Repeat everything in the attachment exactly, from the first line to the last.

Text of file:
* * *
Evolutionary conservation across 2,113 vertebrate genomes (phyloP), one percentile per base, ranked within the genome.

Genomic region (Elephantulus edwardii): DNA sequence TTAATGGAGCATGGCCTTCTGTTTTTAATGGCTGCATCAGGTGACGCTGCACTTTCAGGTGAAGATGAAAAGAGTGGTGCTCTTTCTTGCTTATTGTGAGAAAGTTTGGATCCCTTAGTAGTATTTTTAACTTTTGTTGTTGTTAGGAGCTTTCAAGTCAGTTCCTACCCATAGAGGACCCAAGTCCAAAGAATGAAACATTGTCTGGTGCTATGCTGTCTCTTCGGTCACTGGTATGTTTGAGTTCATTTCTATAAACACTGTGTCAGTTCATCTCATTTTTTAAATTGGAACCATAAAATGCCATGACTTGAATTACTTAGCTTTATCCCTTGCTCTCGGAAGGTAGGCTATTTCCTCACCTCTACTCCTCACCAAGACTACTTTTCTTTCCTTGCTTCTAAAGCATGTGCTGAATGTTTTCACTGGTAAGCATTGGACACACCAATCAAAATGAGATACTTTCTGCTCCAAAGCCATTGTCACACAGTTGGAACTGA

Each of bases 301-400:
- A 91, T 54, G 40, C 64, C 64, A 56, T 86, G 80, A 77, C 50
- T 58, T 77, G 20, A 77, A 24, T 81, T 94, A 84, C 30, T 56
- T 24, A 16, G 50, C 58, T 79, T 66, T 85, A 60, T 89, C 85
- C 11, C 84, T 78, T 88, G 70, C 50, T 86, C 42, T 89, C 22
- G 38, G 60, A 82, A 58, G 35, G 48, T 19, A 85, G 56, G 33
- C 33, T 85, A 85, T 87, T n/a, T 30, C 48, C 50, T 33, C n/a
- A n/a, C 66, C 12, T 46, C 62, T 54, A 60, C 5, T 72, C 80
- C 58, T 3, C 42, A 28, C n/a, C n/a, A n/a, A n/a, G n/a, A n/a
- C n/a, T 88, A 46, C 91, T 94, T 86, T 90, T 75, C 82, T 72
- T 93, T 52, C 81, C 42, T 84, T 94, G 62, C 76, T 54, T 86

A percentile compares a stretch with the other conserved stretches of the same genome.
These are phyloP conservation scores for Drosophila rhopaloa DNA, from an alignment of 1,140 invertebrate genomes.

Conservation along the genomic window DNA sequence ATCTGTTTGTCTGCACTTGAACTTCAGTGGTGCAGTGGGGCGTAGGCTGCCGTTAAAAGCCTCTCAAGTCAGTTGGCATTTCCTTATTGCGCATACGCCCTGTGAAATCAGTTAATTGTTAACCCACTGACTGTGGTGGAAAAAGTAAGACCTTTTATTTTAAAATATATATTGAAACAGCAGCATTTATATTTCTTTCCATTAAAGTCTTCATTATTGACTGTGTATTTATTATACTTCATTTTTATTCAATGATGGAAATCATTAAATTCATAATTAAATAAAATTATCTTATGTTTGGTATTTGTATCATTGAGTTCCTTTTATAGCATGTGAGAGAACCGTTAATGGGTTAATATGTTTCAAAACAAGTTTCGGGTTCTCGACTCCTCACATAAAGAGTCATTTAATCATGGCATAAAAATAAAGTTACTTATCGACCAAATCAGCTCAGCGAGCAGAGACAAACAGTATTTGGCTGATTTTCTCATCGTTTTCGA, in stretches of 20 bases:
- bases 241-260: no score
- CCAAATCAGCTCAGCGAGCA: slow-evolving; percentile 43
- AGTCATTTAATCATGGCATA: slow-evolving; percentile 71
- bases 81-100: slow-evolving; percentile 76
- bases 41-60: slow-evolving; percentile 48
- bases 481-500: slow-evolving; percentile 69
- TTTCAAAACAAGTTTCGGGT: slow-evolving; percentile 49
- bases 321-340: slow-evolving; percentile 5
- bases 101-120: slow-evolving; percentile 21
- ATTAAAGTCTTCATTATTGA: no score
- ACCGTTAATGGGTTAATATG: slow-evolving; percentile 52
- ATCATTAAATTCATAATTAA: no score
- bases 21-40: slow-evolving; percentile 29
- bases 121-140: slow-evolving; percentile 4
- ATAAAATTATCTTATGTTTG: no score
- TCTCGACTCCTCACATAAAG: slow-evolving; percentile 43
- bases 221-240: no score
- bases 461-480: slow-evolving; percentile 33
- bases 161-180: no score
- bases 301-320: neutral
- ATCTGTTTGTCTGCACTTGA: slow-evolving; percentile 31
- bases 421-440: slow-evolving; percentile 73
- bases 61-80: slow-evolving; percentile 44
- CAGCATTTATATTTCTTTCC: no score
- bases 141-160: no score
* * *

Evolutionary conservation across 2,113 vertebrate genomes (phyloP), one percentile per base, ranked within the genome.

Genomic region (Elephantulus edwardii): DNA sequence TTAATGGAGCATGGCCTTCTGTTTTTAATGGCTGCATCAGGTGACGCTGCACTTTCAGGTGAAGATGAAAAGAGTGGTGCTCTTTCTTGCTTATTGTGAGAAAGTTTGGATCCCTTAGTAGTATTTTTAACTTTTGTTGTTGTTAGGAGCTTTCAAGTCAGTTCCTACCCATAGAGGACCCAAGTCCAAAGAATGAAACATTGTCTGGTGCTATGCTGTCTCTTCGGTCACTGGTATGTTTGAGTTCATTTCTATAAACACTGTGTCAGTTCATCTCATTTTTTAAATTGGAACCATAAAATGCCATGACTTGAATTACTTAGCTTTATCCCTTGCTCTCGGAAGGTAGGCTATTTCCTCACCTCTACTCCTCACCAAGACTACTTTTCTTTCCTTGCTTCTAAAGCATGTGCTGAATGTTTTCACTGGTAAGCATTGGACACACCAATCAAAATGAGATACTTTCTGCTCCAAAGCCATTGTCACACAGTTGGAACTGA

Each of bases 301-400:
- A 91, T 54, G 40, C 64, C 64, A 56, T 86, G 80, A 77, C 50
- T 58, T 77, G 20, A 77, A 24, T 81, T 94, A 84, C 30, T 56
- T 24, A 16, G 50, C 58, T 79, T 66, T 85, A 60, T 89, C 85
- C 11, C 84, T 78, T 88, G 70, C 50, T 86, C 42, T 89, C 22
- G 38, G 60, A 82, A 58, G 35, G 48, T 19, A 85, G 56, G 33
- C 33, T 85, A 85, T 87, T n/a, T 30, C 48, C 50, T 33, C n/a
- A n/a, C 66, C 12, T 46, C 62, T 54, A 60, C 5, T 72, C 80
- C 58, T 3, C 42, A 28, C n/a, C n/a, A n/a, A n/a, G n/a, A n/a
- C n/a, T 88, A 46, C 91, T 94, T 86, T 90, T 75, C 82, T 72
- T 93, T 52, C 81, C 42, T 84, T 94, G 62, C 76, T 54, T 86

A percentile compares a stretch with the other conserved stretches of the same genome.
These are phyloP conservation scores for Drosophila rhopaloa DNA, from an alignment of 1,140 invertebrate genomes.

Conservation along the genomic window DNA sequence ATCTGTTTGTCTGCACTTGAACTTCAGTGGTGCAGTGGGGCGTAGGCTGCCGTTAAAAGCCTCTCAAGTCAGTTGGCATTTCCTTATTGCGCATACGCCCTGTGAAATCAGTTAATTGTTAACCCACTGACTGTGGTGGAAAAAGTAAGACCTTTTATTTTAAAATATATATTGAAACAGCAGCATTTATATTTCTTTCCATTAAAGTCTTCATTATTGACTGTGTATTTATTATACTTCATTTTTATTCAATGATGGAAATCATTAAATTCATAATTAAATAAAATTATCTTATGTTTGGTATTTGTATCATTGAGTTCCTTTTATAGCATGTGAGAGAACCGTTAATGGGTTAATATGTTTCAAAACAAGTTTCGGGTTCTCGACTCCTCACATAAAGAGTCATTTAATCATGGCATAAAAATAAAGTTACTTATCGACCAAATCAGCTCAGCGAGCAGAGACAAACAGTATTTGGCTGATTTTCTCATCGTTTTCGA, in stretches of 20 bases:
- bases 241-260: no score
- CCAAATCAGCTCAGCGAGCA: slow-evolving; percentile 43
- AGTCATTTAATCATGGCATA: slow-evolving; percentile 71
- bases 81-100: slow-evolving; percentile 76
- bases 41-60: slow-evolving; percentile 48
- bases 481-500: slow-evolving; percentile 69
- TTTCAAAACAAGTTTCGGGT: slow-evolving; percentile 49
- bases 321-340: slow-evolving; percentile 5
- bases 101-120: slow-evolving; percentile 21
- ATTAAAGTCTTCATTATTGA: no score
- ACCGTTAATGGGTTAATATG: slow-evolving; percentile 52
- ATCATTAAATTCATAATTAA: no score
- bases 21-40: slow-evolving; percentile 29
- bases 121-140: slow-evolving; percentile 4
- ATAAAATTATCTTATGTTTG: no score
- TCTCGACTCCTCACATAAAG: slow-evolving; percentile 43
- bases 221-240: no score
- bases 461-480: slow-evolving; percentile 33
- bases 161-180: no score
- bases 301-320: neutral
- ATCTGTTTGTCTGCACTTGA: slow-evolving; percentile 31
- bases 421-440: slow-evolving; percentile 73
- bases 61-80: slow-evolving; percentile 44
- CAGCATTTATATTTCTTTCC: no score
- bases 141-160: no score